We provide all of your cat’s vaccinations, including yearly boosters and starter courses for young and rehomed cats.
The Facts on Fleas
Only the adult flea lives on your pet.
A single flea can lay 30-50 eggs each day, eggs which will fall off into the pet’s bedding, your carpets, your bed or anywhere else that your pet goes.
The eggs take one to 10 days to hatch into larvae. The larvae will then become a pupa within a cocoon. The flea can remain as a cocoon for several months, depending upon the season.
Adult fleas on your pet represent only 5% of the flea population in your house – that means that the other 95% are hiding in your rooms!
The commonest flea affecting both cats and dogs in the UK is the cat flea.
Fleas are carriers of tapeworms so your pets easily become infected by swallowing a flea when grooming themselves.
Pets catch fleas from the grass. Fleas are only caught from another animal or from a contaminated environment.
Fleas are only a problem in summer. Fleas are around all year, they just breed much faster in the summer.
Fleas don’t bother the pet. Some animals get severe skin problems due to allergic reactions to fleas.
Pet shop spot-on products work as well as the vet’s. Older products often contain Permethrin which is no longer efficient against fleas and is toxic. You could spend a lot of money and still have problems! Fipronil is now widely available but there are concerns that resistance to the molecule is growing.
Insecticides alone will control a flea infestation. Unless insecticides kill each and every flea before it can lay eggs, eggs will continue to spill into the environment thereby maintaining an infestation. No spot-on insecticide, even the best, can kill each and every flea within 24 hours for a full month.
Cats suffer two forms of intestinal worm: roundworm, which are passed directly from cat to cat, and tapeworm, which pass through an intermediate host, such as a flea or mouse.
Ideally kittens should be wormed from as early as possible, but usually we get to give kittens their first routine worming at the first vaccination.
The most efficient wormer for kittens is Panacur which we normally give in liquid form daily for three days. Kittens should be wormed again at their second vaccination.
All adult cats should be routinely wormed every six months using a safe product which will reliably remove both round and tapeworms – many pet shop wormers will fail to provide full coverage.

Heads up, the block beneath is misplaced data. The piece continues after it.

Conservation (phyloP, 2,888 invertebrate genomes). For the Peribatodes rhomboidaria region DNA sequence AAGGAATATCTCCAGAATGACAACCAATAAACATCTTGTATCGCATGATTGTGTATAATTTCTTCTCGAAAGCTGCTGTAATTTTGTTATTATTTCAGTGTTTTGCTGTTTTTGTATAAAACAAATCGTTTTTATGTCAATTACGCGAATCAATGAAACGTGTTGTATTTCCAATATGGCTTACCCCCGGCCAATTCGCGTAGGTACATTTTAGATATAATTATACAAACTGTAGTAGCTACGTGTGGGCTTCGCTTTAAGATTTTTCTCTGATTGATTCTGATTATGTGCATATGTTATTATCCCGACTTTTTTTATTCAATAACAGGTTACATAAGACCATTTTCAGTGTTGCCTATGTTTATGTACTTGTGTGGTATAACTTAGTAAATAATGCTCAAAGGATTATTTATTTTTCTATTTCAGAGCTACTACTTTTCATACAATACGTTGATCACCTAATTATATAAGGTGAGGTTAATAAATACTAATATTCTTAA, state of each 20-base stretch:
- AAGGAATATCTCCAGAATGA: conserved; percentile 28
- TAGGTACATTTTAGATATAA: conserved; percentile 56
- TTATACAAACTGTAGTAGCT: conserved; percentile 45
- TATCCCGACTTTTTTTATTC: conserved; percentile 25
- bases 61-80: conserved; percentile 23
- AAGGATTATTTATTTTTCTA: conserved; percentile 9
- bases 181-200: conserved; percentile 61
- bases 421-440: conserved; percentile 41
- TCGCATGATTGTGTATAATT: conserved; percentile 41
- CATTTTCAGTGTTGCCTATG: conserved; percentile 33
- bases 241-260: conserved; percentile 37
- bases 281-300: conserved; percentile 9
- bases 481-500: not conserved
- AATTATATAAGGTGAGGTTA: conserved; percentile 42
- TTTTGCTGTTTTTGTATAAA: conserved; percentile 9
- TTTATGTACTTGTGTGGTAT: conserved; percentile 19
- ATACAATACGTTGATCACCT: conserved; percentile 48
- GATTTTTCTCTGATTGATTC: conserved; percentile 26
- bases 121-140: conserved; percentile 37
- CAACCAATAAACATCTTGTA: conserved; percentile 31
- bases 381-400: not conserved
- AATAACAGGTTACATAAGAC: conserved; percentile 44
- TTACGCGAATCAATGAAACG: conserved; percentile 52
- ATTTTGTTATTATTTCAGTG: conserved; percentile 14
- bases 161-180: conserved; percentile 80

For those cats that simply will not take tablets, efficient spot-ons are now available to perform an equivalent job.
If your cat is a good hunter then they may pick up tapeworms regularly. The tapeworm has to pass through another animal before it can re-infect cats.
You will recognise tapeworms from the small rice-like segments stuck to the hair around your cat’s tail or bottom. If a cat vomits one up it will be white, flat and segmented – a roundworm will look more like a rubber band or a piece of spaghetti!
Ask our staff for advice on a suitable tablet which will remove both round and tapeworms. Avid hunters may need more regular tapeworm-specific treatment which is available in tablet, injection or spot-on formulations.
Ear mites are commonly found in kittens, being passed by direct contact with an infected adult.
Mites will produce marked irritation in the ear canal, causing the kitten to shake its head and to scratch its ears. In cases of infestation you may be able to see copious black wax rising to the top of the ear canal.
If your kitten has ear mites we will either dispense ear drops to kill the mites or we will use a systemic spot-on, a product which is absorbed through the skin and spreads through the bloodstream to kill fleas, roundworms and ear mites.
However even when using a systemic treatment we will need to disperse the wax within the ear canal by means of some wax dispersant.
Ear mites can be shared between dogs and cats and therefore all pets within a household will need to be treated at the same time to eliminate the infestation completely.